The Bombay High Court Thursday refrained from expressing a view on the sessions court’s decision to allow the framing of an additional charge under IPC section 376 E of the Criminal law (Amendment) Act, 2013 against three persons convicted in the Shakti Mills gangrape cases. The additional charge may attract the death penalty for the trio.
The court, however, observed that the constitutional validity of section 376 E needs to be examined, as it overlooks the ‘rarest of rare’ condition required for handing out the death sentence to a convict.
The court, thus, enabled the sessions court to proceed with the charge framed against Vijay Jadhav (18), Mohammed Qasim alias Bangali (20) and Salim Ansari (27), who have been convicted in two separate offences of gangrape — of a telephone operator on July 31, 2013, and that of a photojournalist on August 22, 2013. They have pleaded not guilty to the charge. In the trial court, the prosecution has so far examined two witness in proceedings related to the additional charge.
A division bench of Justices N H Patil and A M Thipsay, however, stated, “We observe that at this stage, we would refrain from expressing any conclusive views on the application of Section 211(7) (of the Criminal Procedure Code under which the prosecution had filed its application in the sessions court) and Section 376 E of the IPC and we keep these issues open, making it further clear that we will not express any opinion. Non-interference of this (High) court in its writ jurisdiction should not be construed as approval of the view of the trial court in allowing the application by the state.”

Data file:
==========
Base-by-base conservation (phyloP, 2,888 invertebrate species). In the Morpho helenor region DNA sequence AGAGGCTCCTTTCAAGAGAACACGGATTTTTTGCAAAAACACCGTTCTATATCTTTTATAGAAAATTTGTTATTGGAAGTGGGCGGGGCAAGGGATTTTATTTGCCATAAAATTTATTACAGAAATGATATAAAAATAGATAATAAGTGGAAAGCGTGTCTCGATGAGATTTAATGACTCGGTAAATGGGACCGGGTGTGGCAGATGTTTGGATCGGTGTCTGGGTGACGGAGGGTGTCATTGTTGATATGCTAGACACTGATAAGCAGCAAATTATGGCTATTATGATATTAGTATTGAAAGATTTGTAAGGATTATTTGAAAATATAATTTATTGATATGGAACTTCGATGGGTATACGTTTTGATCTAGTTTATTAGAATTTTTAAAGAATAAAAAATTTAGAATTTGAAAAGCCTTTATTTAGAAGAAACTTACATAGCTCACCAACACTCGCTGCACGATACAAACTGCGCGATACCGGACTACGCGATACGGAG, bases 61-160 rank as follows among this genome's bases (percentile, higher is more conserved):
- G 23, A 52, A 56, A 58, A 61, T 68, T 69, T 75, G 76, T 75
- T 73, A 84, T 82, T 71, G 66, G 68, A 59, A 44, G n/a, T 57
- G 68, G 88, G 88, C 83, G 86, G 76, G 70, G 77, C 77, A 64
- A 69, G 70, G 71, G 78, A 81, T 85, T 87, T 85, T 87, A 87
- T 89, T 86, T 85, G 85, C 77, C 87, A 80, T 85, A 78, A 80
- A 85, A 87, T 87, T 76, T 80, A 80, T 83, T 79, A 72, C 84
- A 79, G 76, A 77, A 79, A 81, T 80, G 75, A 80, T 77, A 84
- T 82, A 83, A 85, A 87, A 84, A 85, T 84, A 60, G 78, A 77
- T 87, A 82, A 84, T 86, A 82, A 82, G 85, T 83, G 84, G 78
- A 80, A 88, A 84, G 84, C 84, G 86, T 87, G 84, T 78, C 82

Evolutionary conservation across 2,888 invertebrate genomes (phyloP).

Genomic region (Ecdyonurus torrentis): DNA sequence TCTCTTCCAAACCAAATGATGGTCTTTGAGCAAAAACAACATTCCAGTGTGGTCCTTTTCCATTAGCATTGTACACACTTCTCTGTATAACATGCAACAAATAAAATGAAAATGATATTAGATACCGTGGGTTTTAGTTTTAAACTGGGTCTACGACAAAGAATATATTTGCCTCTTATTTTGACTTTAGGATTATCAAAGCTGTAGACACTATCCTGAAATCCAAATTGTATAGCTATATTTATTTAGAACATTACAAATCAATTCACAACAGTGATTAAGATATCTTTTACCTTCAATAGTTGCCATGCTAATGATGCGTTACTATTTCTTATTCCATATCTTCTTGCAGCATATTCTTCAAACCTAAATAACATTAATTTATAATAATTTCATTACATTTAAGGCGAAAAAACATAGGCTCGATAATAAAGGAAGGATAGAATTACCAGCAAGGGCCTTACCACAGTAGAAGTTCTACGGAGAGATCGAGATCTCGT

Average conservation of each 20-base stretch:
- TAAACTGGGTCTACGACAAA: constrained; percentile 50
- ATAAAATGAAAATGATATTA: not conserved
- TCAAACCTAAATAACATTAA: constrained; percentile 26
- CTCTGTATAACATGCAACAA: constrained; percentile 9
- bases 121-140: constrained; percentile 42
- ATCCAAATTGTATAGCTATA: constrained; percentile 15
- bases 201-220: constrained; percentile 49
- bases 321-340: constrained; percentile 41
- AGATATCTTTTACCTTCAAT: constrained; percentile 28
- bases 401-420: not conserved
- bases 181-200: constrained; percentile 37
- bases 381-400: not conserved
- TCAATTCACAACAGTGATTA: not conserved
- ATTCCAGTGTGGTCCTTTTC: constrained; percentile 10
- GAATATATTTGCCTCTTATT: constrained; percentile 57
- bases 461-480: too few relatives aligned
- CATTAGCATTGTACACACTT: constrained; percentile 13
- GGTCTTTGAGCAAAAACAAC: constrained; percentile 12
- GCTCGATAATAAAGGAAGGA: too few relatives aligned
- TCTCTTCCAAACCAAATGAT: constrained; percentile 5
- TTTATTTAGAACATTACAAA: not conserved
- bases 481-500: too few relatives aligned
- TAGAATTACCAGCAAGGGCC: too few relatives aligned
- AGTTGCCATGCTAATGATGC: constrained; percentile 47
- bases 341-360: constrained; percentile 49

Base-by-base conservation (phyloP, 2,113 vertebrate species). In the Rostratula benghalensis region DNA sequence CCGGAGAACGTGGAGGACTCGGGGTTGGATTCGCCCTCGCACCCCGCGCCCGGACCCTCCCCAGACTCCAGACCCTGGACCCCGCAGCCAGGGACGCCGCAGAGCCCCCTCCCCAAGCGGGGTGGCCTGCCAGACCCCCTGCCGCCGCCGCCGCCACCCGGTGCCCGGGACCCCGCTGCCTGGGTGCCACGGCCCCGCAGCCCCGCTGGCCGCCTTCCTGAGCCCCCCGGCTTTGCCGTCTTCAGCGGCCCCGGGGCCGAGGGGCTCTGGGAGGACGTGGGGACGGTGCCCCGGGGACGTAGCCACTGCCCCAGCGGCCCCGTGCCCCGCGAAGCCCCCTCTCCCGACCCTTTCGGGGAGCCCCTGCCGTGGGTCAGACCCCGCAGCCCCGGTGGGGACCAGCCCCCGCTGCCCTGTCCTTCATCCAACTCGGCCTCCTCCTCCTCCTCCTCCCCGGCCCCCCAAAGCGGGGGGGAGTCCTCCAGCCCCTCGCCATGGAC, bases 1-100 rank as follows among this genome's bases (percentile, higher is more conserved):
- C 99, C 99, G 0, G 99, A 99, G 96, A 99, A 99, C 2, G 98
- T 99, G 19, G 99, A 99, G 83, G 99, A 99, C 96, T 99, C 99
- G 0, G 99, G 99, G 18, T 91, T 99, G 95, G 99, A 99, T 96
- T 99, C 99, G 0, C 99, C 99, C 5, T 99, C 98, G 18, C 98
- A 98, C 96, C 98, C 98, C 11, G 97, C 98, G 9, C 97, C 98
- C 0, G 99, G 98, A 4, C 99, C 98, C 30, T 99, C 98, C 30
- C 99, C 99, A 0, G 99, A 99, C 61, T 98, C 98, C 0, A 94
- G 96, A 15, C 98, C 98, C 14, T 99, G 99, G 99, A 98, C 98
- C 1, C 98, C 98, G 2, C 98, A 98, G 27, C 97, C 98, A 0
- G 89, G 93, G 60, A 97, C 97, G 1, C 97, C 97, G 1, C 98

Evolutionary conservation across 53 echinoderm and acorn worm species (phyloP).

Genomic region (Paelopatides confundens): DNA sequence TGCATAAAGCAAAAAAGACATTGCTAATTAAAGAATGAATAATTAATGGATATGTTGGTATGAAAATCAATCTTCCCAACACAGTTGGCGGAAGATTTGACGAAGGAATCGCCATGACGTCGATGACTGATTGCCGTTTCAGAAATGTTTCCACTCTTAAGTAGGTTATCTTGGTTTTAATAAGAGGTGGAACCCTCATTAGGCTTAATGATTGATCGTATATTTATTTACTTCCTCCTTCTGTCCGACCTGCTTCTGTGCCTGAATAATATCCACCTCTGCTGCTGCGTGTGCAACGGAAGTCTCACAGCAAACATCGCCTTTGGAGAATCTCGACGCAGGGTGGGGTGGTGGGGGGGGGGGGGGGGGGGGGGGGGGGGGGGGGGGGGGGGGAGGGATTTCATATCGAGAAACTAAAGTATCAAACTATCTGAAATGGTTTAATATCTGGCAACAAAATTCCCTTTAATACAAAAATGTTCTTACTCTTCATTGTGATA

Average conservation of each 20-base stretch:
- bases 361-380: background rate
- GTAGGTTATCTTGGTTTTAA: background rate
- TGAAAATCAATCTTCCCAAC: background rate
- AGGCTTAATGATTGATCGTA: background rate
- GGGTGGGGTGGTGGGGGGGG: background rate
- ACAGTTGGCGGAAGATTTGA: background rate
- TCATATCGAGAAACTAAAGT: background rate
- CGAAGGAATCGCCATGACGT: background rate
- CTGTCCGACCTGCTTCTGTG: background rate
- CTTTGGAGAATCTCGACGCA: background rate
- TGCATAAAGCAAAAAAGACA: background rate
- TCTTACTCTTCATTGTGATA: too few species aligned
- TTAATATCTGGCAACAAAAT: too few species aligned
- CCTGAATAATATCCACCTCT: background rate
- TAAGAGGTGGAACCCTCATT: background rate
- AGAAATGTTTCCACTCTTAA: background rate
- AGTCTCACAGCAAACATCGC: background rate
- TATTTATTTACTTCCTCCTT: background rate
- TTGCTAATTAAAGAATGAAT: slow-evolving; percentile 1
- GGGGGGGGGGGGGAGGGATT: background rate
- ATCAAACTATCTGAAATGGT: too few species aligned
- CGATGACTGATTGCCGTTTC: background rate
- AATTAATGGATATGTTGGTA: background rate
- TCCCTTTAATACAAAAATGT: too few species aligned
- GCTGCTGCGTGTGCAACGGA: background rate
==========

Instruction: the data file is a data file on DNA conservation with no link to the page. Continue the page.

Issuing a notice to the attorney general, the High Court, however, took note of the accused’s challenge to the constitutional validity of section 376E under the Central government statute. Under the section, if a person who is previously convicted of an offence of rape or gangrape under three sections of the amendment Act, and is subsequently convicted for similar offences, then he shall be punished with imprisonment until the end of his natural life or death.
Justice Patil remarked that the section that attracts the death penalty for a repeat offence of rape or gangrape, gives a “go-by” to the “rarest of rare” condition that courts take into account while handing out capital punishment to an accused. The court said the constitutional validity of Section 376 E will, therefore, have to be examined. The attorney general has been asked to respond to the notice in six weeks.
The court said the state government, the accused and amicus curiae Abad Ponda had raised “arguable issues” pertaining to Section 376 E. The court, however, asked why two cases of gangrape in the Shakti Mills compound were tried simultaneously. “To bring more credibility to the previousness (sic) of the conviction under 376 E, would it not be appropriate to finish the trial in one case first?” Justice Patil asked.
Advocate general D J Khambata told the court that while the conviction and life sentence had been handed out to the accused in the gangrape of the telephone operator, they were yet to be sentenced in the gangrape of the photojournalist.
Khambata argued, “Conviction may be 10 years ago, one day ago or one minute ago. The idea is not for the prosecution to show serial mentality. Even if he is convicted twice, it was important to give very harsh punishment to someone committing these offences again. If the (subsequent) conviction is in a matter of minutes, it does not reduce the gravity of the crime.”
The court observed that such ghastly acts were undoubtedly condemnable, but added that the charge can have drastic consequences as a person may be hanged if found guilty.
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